As the Finance Committee has said all along, we are keeping an eye on long term debt. Unchecked debt could add a big obligation to our future operating budgets. In a future column we will discuss debt service and strategies to address.

Thank you, Joe Dechene

A Conversation with Craig

This past week I had the opportunity to talk to Craig at Café Agape. He was meticulously coloring an intricate design in a coloring book for adults, one of the things we provide.

"Some people have the misconception that the homeless are lazy," he said. "But it's like a full time job to schedule your day to get what you need, starting with breakfast at the Soupie."

He went on to explain that he might want to sleep in one morning, but if he wants breakfast, he has to get up and go to the soup kitchen before 8:00am, whereas if he had a home, he could sleep as long as he liked and make breakfast anytime in his own kitchen.

Craig spends a lot of time at the Nashua library where he reads books like the one he showed me entitled Longitude: The True Story of a Lone Genius Who Solved the Greatest Scientific Problem of His Time.

When it's really cold outside at night, he has to find a place to stay warm. When Craig was in Manchester recently and didn't have an emergency shelter to go to, he went to a Dunkin Donuts and asked the manager, very respectfully, if he could stay for a while to warm up. The manager was really nice and let him stay until the place closed. "I understand," Craig said, "if there had been like 40 of us, he couldn't do it because it impacts business."

From there Craig went to a laundromat where he stayed until it closed and then to the Red Arrow that stayed open all night. The lady there gave him two free cups of coffee and offered food--but he didn't want to push it. She said he had to leave before the first shift arrived.

Being respectful works. "If they say 'no', I don't argue or become angry. It doesn't do any good."

Craig has been homeless in Nashua for three years and before that, he was homeless off and on in Maine. He said that he doesn't choose to be homeless, although he knows people who do. He has held various jobs, mostly in factories, and at one time had an apartment, a car, and allowed friends without a home to couch-surf at his place. Now he's the one doing the couch-surfing.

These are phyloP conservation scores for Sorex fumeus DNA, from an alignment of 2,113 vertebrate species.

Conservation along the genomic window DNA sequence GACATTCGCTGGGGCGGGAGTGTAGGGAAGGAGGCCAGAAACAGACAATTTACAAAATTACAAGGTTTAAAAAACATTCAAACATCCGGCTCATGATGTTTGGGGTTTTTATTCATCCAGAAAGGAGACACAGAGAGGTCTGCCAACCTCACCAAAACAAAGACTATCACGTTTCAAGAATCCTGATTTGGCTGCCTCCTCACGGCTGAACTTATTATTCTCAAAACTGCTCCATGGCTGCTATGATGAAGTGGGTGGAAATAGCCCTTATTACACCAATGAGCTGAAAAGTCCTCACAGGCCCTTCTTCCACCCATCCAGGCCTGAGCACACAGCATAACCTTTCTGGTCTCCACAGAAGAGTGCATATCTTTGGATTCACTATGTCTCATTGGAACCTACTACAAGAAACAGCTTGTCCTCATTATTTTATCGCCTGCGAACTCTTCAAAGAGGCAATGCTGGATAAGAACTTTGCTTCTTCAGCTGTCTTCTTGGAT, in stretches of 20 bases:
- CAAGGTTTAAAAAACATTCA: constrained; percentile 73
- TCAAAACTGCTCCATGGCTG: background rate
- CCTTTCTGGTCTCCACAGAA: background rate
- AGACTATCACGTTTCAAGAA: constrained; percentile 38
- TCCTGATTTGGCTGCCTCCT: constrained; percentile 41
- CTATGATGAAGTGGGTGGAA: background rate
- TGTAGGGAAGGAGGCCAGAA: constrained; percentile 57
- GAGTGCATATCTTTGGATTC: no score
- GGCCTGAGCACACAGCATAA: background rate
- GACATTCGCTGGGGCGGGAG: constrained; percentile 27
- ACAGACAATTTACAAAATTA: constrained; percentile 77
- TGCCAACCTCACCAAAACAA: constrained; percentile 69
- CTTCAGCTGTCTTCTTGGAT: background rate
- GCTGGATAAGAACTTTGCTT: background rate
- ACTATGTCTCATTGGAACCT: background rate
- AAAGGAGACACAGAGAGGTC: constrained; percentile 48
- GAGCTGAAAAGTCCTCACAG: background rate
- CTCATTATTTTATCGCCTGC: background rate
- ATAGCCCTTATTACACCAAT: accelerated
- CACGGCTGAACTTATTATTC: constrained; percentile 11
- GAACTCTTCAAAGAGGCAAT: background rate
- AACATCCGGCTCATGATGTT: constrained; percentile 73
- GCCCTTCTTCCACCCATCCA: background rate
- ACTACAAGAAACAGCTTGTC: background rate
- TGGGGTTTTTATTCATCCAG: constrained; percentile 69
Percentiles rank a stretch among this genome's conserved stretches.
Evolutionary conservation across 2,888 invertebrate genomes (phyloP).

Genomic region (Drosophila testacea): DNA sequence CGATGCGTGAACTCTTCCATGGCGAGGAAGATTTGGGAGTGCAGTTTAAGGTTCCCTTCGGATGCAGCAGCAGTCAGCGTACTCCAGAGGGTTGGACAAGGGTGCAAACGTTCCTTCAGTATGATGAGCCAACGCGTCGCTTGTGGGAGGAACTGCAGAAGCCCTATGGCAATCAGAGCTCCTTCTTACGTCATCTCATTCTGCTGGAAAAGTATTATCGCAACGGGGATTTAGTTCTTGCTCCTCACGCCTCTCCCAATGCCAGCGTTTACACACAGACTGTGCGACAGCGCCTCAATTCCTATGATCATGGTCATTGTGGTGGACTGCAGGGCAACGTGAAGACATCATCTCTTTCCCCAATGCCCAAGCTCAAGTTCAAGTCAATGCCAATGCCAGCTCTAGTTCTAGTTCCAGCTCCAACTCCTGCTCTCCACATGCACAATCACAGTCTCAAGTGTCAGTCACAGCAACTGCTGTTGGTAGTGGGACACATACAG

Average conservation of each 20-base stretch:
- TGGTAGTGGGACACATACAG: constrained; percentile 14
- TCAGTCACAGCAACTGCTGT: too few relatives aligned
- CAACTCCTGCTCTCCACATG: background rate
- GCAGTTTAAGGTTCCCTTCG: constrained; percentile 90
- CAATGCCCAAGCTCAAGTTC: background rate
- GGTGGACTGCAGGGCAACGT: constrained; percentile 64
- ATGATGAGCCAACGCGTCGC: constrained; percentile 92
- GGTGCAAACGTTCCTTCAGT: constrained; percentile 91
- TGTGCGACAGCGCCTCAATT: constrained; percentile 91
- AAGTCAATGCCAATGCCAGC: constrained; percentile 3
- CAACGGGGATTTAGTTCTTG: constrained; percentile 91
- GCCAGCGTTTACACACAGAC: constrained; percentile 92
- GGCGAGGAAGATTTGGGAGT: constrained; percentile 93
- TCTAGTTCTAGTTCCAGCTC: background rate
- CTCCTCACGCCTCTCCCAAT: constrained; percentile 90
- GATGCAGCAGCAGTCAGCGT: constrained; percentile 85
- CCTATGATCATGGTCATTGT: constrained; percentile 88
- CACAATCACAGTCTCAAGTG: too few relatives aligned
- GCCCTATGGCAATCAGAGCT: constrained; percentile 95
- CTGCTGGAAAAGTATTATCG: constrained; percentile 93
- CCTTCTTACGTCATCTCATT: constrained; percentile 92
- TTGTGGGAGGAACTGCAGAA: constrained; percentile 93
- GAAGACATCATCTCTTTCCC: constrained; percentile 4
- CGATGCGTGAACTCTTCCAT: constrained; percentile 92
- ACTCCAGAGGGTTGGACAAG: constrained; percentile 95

"Everybody has hopes and dreams," he said. "My dream is to go back to school and learn enough to become self-employed." But because of physical and mental problems, it has been difficult.

Craig is creative and would love to learn a craft, such as wood-working, that would give him skills to produce items for sale. Music is another area that Craig enjoys as evidenced by the few occasions when he has access to a guitar.

Perhaps you've seen Craig at Café Agape, or possibly at Sunday School, or the 10:30 worship service. He's the one who hides under the big hoodie.

-submitted by Mary Marchese

Café Agape Needs

We have been getting record numbers of neighbors who come daily to Café Agape for coffee, snacks, and conversation. We average about 30 people a morning between 8:00 and 10:00am. If you would like to contribute, we can use the following:

Coffee

Hot chocolate

Sugar

Teabags

Crackers

Napkins and paper plates

Toilet paper

Toothbrushes

Travel-size toiletries


Thank you!

Calling All United Methodist Men and Women in Christ

Our United Methodist Men Breakfast and Meeting for February 2018 will take place at 0830 on Saturday, 3 February, in the vestry and MSUMC. Our program for February will be analyzing the federal income tax impact on individuals and businesses of the new 2018 Tax Reform Bill passed by the US Congress last month.

Our guest will be Mr. Dilip Patel, Senior Tax Analyst with H&R Block. Mr. Patel will share the highlights of the new tax legislation as it pertains mainly to individuals and enlighten us to tax strategies that we can use as we file our taxes next year. He can also answer any and all questions you might have concerning your tax responsibilities for the current tax filing season for Tax Year 2017.

Looking forward to seeing all of you at this event. If you don't have a computer and read this announcement in our weekly Bulletin or in the Weekly Blast from the church office, please call me at 603-880-6289 to let me know that you are coming. See you all on Saturday, 3 February, at the MSUMC Vestry.

-submitted by Kent Swanson

Leaders of the Church

It is time to submit your annual report for 2017 to the church office. You may email them as attachments (.doc) to office@mainstreet-umc.org or place it in the church office mailbox near the coatroom. In cases where leaders are new to their positions the predecessor should assist with the report. I will collect them and create the 2017 Annual Report Booklet.

Thank you, Pam